The chairman of the Senate Armed Services Committee said a change at the top of the Pentagon would be too disruptive, given the elections scheduled in Iraq for Jan. 30. Sen. John Warner, R-Va., also said the administration was addressing the missteps that have occurred in the aftermath of the U.S.-led ouster of Iraqi President Sudan Hussein.
"We should not at this point in time entertain any idea of changing those responsibilities in the Pentagon," Warner said in a broadcast interview.
Sen. Richard Lugar, chairman of the Senate Foreign Relations Committee, added, "We really can't go through that ordeal" now of finding a successor. Rumsfeld "should be held accountable and he should stay in office," said Lugar, R-Ind.
But Sen. Chuck Hagel, a Vietnam veteran, said he had "no confidence" in Rumsfeld." But Hagel, R-Neb., did not say that Rumsfeld should step down.
"I find it astounding. ... Things are worse than they've ever been" in Iraq, Hagel told CBS' "Face the Nation." "Should he leave? That's up to the president."
More than 1,300 American troops have died since the war began in March 2003. On Sunday, car bombs rocked Iraq's two holiest Shiite cities, killing more than 60 people and wounding more than 120. In Baghdad, the capital, dozens of gunmen killed three Iraqi employees of the organization running next month's elections.
U.S. troops in Kuwait have complained to Rumsfeld about long deployments and a lack of armored vehicles and other equipment.
Rumsfeld, who agreed to Bush's request earlier this month to remain in the Cabinet during the president's second term, won a vote of confidence from the White House on Sunday.
"Secretary Rumsfeld is doing a spectacular job," the president's chief of staff, Andrew Card, said in a broadcast interview.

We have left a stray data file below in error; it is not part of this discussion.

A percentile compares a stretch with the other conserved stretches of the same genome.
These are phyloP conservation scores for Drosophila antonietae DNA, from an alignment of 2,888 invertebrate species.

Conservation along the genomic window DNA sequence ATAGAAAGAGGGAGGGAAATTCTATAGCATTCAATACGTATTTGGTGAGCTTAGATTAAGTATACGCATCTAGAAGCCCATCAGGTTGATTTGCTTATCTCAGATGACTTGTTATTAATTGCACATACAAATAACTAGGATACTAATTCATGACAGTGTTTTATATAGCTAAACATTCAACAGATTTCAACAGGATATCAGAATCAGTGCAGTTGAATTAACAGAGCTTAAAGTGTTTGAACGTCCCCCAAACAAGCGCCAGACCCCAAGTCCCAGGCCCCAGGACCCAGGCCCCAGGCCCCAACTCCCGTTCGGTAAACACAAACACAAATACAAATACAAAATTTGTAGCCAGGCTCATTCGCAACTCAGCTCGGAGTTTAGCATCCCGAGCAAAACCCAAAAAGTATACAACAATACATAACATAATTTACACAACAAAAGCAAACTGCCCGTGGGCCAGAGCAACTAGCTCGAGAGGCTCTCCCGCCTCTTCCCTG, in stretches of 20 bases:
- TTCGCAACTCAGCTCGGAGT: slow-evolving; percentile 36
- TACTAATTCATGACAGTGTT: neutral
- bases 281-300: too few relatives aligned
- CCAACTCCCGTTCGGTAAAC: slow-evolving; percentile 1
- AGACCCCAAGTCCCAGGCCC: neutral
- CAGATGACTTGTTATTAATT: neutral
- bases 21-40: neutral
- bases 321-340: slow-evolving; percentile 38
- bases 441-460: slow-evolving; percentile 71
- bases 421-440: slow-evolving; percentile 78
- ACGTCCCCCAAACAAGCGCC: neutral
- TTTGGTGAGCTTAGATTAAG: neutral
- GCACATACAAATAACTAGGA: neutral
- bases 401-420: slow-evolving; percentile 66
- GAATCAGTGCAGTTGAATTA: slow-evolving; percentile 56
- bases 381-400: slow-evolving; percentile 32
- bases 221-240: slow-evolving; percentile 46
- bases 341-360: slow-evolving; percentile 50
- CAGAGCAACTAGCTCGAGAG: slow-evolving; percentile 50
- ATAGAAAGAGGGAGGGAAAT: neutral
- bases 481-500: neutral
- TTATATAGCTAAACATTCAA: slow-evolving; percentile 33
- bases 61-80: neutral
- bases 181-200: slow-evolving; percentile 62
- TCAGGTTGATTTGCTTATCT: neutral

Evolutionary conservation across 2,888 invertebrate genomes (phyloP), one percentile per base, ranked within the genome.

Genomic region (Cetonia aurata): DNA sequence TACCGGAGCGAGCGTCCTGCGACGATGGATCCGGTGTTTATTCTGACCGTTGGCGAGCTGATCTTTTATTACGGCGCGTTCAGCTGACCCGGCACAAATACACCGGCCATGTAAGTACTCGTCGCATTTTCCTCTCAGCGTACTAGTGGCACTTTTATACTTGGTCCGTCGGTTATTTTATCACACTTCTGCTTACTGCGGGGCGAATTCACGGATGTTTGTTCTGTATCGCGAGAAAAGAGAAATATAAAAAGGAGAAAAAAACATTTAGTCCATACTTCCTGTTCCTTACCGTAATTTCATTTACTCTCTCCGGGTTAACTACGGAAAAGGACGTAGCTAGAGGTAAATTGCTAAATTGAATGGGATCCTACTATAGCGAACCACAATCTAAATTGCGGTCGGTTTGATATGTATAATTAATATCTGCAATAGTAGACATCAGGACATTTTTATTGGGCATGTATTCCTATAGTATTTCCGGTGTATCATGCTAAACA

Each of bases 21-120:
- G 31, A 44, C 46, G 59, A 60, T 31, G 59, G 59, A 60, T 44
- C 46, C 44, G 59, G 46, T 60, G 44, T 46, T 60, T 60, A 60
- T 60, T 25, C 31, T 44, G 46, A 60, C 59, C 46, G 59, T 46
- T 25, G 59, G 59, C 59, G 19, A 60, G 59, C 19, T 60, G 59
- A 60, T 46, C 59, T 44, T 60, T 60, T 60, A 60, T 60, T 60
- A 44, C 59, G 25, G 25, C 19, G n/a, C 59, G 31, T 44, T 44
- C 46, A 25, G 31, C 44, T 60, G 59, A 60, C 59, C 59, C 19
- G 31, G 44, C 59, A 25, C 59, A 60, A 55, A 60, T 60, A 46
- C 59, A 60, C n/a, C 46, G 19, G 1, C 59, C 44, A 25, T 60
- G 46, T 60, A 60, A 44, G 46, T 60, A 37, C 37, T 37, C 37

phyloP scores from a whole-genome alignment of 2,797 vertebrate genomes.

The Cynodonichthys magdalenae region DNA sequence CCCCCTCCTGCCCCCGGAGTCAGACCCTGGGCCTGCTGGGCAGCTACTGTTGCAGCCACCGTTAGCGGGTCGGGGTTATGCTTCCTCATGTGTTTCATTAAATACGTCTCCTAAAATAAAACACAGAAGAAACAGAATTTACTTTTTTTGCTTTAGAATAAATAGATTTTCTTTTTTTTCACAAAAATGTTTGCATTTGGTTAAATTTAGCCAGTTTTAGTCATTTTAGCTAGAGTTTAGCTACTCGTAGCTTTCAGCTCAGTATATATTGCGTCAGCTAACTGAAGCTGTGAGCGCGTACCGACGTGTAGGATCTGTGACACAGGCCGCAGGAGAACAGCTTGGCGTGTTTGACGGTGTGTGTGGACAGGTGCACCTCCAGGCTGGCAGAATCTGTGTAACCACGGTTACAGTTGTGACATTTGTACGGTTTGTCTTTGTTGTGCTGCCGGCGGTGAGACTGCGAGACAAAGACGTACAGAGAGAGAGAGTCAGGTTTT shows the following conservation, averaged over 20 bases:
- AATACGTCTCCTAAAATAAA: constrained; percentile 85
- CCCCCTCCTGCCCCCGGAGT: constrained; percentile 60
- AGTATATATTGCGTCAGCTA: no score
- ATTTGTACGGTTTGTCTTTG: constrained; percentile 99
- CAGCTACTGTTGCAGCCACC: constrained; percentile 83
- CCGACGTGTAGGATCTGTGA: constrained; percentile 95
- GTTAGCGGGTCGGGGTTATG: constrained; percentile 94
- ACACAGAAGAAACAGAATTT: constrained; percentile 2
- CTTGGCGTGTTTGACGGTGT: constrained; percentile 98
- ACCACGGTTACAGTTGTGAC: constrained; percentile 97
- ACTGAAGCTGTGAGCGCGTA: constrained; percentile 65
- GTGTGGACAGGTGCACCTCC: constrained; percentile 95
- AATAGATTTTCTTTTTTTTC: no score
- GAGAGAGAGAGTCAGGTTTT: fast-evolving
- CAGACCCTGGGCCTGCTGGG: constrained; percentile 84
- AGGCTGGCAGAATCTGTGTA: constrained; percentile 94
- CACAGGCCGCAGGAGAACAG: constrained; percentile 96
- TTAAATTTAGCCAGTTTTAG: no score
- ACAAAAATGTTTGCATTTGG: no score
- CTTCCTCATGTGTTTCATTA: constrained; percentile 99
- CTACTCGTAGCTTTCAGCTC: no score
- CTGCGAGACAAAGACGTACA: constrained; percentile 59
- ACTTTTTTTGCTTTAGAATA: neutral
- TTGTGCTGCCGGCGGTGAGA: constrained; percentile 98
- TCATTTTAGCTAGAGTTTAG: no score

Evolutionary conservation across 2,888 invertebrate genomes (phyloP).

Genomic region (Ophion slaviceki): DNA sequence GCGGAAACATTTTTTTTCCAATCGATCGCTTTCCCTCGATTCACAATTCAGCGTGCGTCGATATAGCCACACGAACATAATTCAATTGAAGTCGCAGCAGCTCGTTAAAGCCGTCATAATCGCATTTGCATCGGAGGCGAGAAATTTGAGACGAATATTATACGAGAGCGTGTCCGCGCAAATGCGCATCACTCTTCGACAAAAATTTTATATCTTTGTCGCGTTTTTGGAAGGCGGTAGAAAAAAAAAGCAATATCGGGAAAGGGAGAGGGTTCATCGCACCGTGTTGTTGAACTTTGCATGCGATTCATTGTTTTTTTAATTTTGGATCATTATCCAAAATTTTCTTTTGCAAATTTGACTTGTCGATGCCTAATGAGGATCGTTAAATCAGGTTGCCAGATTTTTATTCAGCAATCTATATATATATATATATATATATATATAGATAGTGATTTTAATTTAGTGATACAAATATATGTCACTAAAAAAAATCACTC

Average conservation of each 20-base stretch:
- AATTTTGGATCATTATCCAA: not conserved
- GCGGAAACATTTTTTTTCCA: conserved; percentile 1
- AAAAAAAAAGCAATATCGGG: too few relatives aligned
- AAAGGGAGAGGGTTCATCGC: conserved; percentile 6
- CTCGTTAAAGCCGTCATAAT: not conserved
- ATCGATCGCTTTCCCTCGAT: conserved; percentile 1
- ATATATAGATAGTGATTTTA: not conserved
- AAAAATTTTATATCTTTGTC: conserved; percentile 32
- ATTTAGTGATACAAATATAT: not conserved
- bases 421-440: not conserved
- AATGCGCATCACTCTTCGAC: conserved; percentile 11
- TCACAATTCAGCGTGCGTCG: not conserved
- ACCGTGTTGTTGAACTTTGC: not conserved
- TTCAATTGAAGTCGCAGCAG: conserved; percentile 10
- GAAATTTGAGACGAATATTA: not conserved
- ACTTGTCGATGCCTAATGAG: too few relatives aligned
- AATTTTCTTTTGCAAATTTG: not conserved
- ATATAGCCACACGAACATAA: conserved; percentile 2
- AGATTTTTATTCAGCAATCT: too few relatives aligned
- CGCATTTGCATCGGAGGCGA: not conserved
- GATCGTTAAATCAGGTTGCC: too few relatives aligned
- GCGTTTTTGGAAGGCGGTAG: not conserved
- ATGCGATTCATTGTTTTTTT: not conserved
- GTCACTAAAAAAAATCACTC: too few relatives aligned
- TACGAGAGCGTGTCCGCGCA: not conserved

"The president has provided good direction for our military, and Secretary Rumsfeld is transforming our military to meet the threats of the 21st century," Card said.
Rumsfeld's performance has come under criticism even from congressional Republicans, including GOP Sens. Trent Lott of Mississippi and John McCain of Arizona.
Lott said last week that Rumsfeld did not listen to uniformed officers and that Bush should make a change at the Pentagon in the next year or so.
But Warner said Bush should stay the course, especially with the Iraqi vote next months.
"We are going to have a tough period after that election and we should press our confidence in the commander in chief and his principal subordinate," Warner said.
Stars and Stripes reports that Rumsfeld has not signed the condolence letters to families of troops killed in Iraq, but will do so going forward.
"I wrote and approved the now more than 1,000 letters sent to family members and next of kin of each of the servicemen and women killed in military action. While I have not individually signed each one, in the interest of ensuring expeditious contact with grieving family members, I have directed that in the future I sign each letter," he said in a statement provided to the military newspaper.